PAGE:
Document Detail

Valve system does not reduce the catheter-related bloodstream infection.
MedLine Citation:
PMID:  20001813     Owner:  NLM     Status:  MEDLINE    
BACKGROUND: The Groshong catheter (GC) is considered to have a lower risk of central venous catheter-related bloodstream infection (CVC-RBSI) than conventional catheters because of its valve system (closed-end) for preventing blood reflux. However, few studies have compared the GC with conventional (open-end) catheters in terms of catheter-related complications.
PURPOSE: To compare the incidence of catheter-related complications including CVC-RBSI between the GC and the Argyle catheter (AC).
METHODS: The GC and the AC were inserted in the same way from the internal jugular vein. Catheter-related complications were evaluated from the database retrospectively.
RESULTS: Two hundred seventy GCs were inserted in 123 patients, and 251 ACs were inserted in 135 patients. There were no significant differences in patient background factors between GC and AC use, except for the following two parameters. Use of GC was associated with a longer catheter insertion length and a younger patient age. Univariate analysis revealed that neither type of catheter reduced the incidence of CVC-RBSI. Kaplan-Meier analysis and log rank test revealed no significant difference between the GC and the AC in the period from insertion to development of complications.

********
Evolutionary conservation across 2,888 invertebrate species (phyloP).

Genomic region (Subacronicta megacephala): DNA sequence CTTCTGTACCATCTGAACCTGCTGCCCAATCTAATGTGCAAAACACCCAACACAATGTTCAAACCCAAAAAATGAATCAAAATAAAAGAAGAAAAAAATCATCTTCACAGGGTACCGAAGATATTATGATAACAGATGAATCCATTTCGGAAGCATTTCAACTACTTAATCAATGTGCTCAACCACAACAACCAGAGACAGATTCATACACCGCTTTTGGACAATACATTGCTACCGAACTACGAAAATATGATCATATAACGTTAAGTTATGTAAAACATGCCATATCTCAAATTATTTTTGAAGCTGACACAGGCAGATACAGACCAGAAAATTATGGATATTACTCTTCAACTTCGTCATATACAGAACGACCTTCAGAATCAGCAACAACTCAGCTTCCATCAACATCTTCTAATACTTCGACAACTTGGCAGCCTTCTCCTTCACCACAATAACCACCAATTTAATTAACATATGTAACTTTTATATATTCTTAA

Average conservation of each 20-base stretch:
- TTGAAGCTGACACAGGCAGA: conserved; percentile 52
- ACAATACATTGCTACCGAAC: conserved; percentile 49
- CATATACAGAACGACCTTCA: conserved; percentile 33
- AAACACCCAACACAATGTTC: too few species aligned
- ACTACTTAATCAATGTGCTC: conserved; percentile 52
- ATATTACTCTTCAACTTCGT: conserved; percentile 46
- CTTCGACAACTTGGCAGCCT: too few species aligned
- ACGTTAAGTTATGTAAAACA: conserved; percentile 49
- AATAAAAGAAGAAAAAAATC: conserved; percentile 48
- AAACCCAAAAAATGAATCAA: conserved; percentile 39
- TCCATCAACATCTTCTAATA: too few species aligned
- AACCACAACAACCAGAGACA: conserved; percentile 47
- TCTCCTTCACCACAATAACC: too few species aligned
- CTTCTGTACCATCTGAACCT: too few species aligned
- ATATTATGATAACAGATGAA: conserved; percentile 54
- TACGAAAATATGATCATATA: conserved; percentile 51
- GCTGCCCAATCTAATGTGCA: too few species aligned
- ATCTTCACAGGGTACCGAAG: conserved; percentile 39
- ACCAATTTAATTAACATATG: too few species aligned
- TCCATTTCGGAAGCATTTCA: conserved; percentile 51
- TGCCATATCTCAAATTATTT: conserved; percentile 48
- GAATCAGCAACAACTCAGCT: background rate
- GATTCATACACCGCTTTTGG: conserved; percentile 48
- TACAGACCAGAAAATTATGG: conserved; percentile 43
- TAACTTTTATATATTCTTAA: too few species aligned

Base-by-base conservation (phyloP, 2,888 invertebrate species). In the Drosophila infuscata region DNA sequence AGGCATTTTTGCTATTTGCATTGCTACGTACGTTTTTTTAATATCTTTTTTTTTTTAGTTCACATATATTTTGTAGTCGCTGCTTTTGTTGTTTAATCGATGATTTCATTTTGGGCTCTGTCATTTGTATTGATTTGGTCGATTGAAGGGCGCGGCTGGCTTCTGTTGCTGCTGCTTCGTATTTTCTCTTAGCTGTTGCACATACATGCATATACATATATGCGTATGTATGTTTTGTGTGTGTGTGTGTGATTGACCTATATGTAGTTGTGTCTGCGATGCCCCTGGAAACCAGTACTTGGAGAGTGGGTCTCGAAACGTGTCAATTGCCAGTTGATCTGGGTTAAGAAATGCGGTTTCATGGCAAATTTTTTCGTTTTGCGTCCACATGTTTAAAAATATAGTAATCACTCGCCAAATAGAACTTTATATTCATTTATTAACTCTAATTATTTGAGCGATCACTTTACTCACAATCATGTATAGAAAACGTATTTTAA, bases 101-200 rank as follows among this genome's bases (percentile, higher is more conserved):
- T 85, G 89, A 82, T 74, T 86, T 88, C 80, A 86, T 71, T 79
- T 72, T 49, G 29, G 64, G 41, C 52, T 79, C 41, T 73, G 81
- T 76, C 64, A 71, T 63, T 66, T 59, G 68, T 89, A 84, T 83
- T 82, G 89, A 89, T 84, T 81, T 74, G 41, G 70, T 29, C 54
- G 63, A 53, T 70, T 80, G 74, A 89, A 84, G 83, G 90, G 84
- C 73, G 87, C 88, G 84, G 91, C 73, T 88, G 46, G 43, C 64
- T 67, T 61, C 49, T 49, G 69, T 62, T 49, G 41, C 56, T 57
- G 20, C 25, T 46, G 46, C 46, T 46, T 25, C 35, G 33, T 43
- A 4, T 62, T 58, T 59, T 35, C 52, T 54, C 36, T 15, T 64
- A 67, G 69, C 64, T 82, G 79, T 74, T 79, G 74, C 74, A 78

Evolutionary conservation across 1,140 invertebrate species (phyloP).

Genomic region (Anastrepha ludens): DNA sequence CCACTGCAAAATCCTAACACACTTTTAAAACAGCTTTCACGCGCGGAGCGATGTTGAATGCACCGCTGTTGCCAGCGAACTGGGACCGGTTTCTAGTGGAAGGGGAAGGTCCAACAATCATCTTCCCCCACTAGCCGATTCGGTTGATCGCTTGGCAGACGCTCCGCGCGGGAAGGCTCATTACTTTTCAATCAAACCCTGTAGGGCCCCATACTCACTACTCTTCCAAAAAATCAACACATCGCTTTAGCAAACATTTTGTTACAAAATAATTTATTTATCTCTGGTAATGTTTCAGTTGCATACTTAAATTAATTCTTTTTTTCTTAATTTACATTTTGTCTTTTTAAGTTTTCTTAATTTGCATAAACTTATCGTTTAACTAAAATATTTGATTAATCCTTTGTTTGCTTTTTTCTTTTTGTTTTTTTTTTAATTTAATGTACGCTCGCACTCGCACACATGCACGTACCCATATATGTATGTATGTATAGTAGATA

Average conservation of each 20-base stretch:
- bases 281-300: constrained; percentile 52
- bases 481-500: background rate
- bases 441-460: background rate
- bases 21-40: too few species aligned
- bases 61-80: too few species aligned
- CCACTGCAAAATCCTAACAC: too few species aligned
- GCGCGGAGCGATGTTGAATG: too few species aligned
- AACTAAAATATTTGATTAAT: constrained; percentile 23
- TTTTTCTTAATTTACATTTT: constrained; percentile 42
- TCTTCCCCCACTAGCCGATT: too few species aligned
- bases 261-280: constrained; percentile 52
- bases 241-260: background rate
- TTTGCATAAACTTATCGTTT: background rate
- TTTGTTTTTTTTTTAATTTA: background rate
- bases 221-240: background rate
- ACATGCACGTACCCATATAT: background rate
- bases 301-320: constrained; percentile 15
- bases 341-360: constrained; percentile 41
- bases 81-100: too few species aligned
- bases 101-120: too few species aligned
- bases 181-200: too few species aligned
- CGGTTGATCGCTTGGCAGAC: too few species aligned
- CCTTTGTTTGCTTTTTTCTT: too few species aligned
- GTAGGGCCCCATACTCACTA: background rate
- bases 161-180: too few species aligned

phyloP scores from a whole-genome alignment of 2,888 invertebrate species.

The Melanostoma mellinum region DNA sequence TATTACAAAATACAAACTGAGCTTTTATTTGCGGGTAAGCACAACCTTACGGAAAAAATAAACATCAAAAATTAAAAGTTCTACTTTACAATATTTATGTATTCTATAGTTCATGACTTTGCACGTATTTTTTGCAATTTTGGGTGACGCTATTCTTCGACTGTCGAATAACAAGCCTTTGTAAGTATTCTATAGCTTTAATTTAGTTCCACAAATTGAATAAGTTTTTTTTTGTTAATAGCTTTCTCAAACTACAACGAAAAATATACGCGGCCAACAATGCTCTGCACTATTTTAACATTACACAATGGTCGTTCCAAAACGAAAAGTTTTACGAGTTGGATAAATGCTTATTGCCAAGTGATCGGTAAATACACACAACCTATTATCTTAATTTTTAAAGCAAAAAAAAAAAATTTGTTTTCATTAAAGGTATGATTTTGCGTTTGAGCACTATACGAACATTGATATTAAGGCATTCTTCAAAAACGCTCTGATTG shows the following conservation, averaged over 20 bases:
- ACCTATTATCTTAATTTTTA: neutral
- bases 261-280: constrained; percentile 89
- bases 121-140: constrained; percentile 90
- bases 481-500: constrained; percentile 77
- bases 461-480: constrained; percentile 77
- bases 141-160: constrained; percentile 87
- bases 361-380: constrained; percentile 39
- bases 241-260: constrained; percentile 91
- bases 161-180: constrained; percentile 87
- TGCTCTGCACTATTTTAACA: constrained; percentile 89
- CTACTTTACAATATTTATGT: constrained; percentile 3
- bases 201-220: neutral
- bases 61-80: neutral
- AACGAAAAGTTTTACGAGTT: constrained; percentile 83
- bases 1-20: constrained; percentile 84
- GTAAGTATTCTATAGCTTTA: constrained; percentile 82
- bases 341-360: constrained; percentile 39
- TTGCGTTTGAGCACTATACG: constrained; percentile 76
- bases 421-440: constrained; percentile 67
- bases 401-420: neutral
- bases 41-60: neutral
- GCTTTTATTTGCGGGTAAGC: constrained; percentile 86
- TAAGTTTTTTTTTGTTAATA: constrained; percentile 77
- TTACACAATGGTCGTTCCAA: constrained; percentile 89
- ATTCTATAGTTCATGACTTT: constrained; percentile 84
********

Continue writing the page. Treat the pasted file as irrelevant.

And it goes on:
CONCLUSIONS: The GC has no superiority over the conventional AC for preventing CVC-RBSI.
Mitsuru Ishizuka; Hitoshi Nagata; Kazutoshi Takagi; Tokihiko Sawada; Keiichi Kubota
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Publication Detail:
Type:  Comparative Study; Journal Article    
Journal Detail:
Title:  Journal of investigative surgery : the official journal of the Academy of Surgical Research     Volume:  22     ISSN:  1521-0553     ISO Abbreviation:  J Invest Surg     Publication Date:    2009 Nov-Dec
Date Detail:
Created Date:  2009-12-16     Completed Date:  2010-04-01     Revised Date:  2014-07-30    
Medline Journal Info:
Nlm Unique ID:  8809255     Medline TA:  J Invest Surg     Country:  England    
Other Details:
Languages:  eng     Pagination:  430-4     Citation Subset:  IM    
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MeSH Terms
Catheter-Related Infections / epidemiology*,  microbiology
Catheterization, Central Venous / instrumentation*
Catheters, Indwelling / adverse effects*,  microbiology
Kaplan-Meier Estimate
Middle Aged
Retrospective Studies
Risk Factors
Time Factors

From MEDLINE®/PubMed®, a database of the U.S. National Library of Medicine

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